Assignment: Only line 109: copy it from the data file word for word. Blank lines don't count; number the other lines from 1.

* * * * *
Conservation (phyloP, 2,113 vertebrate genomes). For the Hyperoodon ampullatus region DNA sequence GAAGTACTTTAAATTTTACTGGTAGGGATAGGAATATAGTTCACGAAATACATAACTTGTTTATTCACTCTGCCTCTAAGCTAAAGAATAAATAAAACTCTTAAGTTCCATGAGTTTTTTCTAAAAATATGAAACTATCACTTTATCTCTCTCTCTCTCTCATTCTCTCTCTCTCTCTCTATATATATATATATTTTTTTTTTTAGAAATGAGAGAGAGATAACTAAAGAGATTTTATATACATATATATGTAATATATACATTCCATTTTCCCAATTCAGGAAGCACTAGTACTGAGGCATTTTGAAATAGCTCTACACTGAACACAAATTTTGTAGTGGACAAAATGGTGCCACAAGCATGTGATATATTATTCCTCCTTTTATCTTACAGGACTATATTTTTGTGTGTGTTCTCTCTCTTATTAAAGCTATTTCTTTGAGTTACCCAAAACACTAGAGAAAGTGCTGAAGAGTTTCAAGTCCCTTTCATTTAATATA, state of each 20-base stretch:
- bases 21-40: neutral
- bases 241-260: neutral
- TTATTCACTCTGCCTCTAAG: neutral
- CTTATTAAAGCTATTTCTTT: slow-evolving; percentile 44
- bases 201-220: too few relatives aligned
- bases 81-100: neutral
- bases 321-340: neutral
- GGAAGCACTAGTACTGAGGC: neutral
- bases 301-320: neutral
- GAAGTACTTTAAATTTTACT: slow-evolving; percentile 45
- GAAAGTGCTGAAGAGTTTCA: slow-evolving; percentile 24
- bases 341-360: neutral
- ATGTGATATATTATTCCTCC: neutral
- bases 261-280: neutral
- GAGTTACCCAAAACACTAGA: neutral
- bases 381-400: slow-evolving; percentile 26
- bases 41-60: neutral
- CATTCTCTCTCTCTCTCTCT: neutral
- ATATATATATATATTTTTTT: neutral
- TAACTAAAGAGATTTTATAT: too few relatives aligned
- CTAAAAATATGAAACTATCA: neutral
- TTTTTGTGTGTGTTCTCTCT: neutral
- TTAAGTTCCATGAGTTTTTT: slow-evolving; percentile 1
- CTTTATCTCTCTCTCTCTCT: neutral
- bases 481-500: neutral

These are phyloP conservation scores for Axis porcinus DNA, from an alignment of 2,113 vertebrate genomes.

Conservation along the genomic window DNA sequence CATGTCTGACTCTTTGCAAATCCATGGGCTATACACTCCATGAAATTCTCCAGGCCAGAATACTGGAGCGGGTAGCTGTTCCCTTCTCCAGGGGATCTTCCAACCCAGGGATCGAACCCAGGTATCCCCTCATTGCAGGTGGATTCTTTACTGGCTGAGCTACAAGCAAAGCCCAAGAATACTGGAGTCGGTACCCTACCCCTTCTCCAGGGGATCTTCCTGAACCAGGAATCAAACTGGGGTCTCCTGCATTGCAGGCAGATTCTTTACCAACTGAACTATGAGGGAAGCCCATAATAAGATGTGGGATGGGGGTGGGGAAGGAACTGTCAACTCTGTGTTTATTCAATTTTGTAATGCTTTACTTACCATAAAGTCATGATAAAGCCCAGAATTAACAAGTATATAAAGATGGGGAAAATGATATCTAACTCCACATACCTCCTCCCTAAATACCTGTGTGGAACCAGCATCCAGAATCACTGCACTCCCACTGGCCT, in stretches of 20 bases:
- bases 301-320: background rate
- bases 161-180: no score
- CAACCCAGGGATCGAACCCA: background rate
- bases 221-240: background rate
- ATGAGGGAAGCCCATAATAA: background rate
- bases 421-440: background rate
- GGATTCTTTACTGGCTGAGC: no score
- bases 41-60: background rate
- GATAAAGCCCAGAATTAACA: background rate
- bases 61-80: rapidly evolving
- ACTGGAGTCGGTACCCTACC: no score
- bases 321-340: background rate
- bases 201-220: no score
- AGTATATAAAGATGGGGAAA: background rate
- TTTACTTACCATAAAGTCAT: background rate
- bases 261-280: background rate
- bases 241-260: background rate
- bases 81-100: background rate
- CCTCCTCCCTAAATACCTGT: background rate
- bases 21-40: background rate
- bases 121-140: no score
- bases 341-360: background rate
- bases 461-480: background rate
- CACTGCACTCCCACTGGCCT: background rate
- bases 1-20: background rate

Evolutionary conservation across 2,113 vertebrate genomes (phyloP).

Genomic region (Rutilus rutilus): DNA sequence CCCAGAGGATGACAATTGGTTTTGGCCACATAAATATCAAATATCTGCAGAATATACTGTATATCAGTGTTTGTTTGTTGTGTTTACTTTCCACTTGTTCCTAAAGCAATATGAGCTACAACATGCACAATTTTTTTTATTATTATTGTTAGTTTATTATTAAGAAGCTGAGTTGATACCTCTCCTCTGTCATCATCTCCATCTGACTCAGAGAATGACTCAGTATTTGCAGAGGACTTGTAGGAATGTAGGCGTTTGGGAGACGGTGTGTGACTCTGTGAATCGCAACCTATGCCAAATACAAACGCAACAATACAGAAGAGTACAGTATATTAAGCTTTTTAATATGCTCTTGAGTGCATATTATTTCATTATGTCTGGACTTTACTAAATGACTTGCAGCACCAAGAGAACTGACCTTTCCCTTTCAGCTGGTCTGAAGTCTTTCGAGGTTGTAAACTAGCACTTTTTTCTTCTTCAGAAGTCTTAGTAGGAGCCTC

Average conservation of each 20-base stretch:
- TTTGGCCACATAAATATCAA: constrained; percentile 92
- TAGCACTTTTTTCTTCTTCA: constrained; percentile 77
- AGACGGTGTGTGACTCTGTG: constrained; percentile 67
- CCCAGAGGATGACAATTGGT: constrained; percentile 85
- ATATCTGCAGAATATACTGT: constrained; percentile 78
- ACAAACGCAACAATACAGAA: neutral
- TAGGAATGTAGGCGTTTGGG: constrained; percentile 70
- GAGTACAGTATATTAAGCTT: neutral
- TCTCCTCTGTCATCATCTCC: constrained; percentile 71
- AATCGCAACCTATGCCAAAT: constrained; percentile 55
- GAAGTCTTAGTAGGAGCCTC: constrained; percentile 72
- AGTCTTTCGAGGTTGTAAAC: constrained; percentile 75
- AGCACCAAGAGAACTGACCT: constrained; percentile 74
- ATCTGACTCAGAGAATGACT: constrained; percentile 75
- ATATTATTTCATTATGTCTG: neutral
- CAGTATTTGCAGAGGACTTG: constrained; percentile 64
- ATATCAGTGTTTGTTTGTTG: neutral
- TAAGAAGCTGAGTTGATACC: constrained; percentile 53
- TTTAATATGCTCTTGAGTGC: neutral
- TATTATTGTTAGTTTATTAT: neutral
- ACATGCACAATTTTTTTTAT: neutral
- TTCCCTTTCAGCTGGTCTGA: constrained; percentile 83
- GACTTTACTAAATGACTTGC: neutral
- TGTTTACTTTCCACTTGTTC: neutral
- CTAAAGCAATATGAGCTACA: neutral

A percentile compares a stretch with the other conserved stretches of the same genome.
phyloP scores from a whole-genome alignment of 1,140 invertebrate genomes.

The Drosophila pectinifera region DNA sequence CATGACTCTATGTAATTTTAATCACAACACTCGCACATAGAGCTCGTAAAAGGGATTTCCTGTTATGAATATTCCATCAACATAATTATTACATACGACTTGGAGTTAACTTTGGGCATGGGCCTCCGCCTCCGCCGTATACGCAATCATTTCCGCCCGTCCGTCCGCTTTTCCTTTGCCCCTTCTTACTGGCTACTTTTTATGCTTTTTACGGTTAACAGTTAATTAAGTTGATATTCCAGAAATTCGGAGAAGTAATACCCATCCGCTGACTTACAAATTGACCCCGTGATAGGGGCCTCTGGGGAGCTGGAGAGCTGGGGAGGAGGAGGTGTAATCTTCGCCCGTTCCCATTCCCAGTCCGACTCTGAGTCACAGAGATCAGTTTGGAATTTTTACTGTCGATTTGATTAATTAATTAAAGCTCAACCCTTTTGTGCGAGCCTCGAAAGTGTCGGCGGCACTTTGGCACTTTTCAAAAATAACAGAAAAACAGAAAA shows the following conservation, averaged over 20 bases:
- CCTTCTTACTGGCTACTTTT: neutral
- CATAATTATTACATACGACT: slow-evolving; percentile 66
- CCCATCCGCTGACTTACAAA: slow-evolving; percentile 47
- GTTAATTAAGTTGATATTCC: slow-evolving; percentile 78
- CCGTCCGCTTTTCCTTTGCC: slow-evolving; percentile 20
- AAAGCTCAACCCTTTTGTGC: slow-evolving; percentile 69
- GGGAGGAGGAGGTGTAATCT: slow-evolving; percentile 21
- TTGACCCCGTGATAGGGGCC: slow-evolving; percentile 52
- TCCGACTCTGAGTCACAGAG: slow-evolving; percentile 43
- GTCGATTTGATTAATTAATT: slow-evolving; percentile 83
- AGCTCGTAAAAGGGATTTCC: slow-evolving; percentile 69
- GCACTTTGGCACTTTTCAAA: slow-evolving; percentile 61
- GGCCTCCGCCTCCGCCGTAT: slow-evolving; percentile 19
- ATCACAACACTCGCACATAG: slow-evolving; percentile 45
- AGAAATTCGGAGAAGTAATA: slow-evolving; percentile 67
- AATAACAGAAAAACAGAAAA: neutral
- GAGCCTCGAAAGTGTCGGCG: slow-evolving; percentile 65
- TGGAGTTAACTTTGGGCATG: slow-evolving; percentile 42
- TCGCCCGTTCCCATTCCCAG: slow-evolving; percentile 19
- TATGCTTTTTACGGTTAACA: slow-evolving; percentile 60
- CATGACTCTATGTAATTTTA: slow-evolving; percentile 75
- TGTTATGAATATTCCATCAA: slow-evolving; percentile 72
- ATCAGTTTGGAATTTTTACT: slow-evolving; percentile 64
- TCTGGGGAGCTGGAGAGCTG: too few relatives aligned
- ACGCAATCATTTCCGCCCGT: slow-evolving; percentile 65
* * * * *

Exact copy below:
- ACGCAATCATTTCCGCCCGT: slow-evolving; percentile 65